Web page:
Reptile Heating – A Step-By-Step Guide

You know reptiles are cold-blooded animals, so it makes sense you need to turn up the heat on these exotic pets. Wait just a minute. Did you say you want cooked reptiles for supper? Reptile heating is not about making your pets hot, it is all about knowing the needs of your species of reptile and providing the proper temperature.

Reptile heating is not as simple as just hitting the right temperature, either. Different reptiles live in different parts of a reptile enclosure and learn to heat their bodies in different ways. Some reptiles want to bask under an ultraviolet spotlight and heat their bodies up to a nice toasty temperature. Other reptiles need to heat their bodies through an under tank heater which heats the substrate and rocks in the tank.

Reptile Enclosures – Matching The Enclosure to Your Reptile

What is the perfect heat for a reptile?

Let us take a look at a couple examples to give you a better idea of what you might need.

The Leopard Gecko is one of the most common lizards kept by hobbyists. They are considered an easy to care for the lizard. Their heating requirements though are pretty specific. Ideally, your Leopard Gecko should be getting their heat through their belly. This means providing them with an under tank heater and heated stones. You may still want to provide them with a heating light. Many owners like to use a red-light at night to provide heat, while still allowing the Leopard Gecko to have the proper lighting for night time.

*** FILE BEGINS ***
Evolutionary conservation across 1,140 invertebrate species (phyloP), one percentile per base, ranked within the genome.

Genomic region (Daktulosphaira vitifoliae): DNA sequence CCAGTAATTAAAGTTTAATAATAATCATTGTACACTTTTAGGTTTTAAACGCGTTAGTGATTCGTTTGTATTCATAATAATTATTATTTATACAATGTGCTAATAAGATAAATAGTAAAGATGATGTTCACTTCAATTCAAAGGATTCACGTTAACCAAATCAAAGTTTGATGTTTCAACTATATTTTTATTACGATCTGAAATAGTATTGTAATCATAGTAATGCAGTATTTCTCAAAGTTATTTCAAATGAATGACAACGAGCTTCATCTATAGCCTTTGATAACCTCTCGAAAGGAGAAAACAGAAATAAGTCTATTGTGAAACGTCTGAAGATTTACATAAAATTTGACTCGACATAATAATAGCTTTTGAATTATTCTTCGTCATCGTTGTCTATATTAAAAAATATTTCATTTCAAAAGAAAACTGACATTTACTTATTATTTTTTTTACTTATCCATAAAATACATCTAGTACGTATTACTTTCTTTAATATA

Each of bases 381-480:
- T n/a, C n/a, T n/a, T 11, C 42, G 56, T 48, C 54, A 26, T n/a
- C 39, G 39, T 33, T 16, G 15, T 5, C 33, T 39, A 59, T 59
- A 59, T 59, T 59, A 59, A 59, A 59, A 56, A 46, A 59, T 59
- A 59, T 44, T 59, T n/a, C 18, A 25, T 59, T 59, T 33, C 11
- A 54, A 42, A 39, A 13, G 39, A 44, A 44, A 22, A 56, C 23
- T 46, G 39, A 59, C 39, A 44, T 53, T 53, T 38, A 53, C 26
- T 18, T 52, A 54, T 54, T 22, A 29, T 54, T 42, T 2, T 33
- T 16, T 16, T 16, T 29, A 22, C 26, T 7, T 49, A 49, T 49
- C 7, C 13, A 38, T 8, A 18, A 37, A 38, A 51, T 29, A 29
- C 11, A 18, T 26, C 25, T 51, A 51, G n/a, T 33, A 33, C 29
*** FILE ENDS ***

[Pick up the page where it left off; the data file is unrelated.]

Aquatic Turtles, on the other hand, require a completely different style of heating. They are going to need a heater which heats the water to start with. Then they require a full-spectrum heating light during the daytime to provide them with light and heat for basking.

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Lizards which are climbers require more care for maintaining proper air temperature, normally provided by heating lamps. They are not commonly down on the floor of the reptile enclosure to absorb heat from an under tank heater. They are found upon the branches and in the plants in their cage or tank. You will need full spectrum lights during the day, and ultraviolet or red lights for the nighttime hours.

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How to avoid overheating

It is not just a matter of choosing the right heating systems but making sure they are running with a thermostat or you monitor thermometers regularly. Overheating your lizards or reptiles is just as dangerous, if not more dangerous, than keeping them too cool. An overheated reptile will dehydrate and die rapidly.



Remember to watch the temperature over time

Keep in mind your perfect setup today with heating lights must still be regularly monitored. As bulbs age, they lose their heat-producing capability slowly. You may discover after a few months the temperature has dropped several degrees. Reptile heating is not complicated, it just takes a little time to make sure you match the proper heating sources to your reptile, then follow up with good monitoring. With just a little effort in your initial setup, you will have a system which is easy to maintain for many years.

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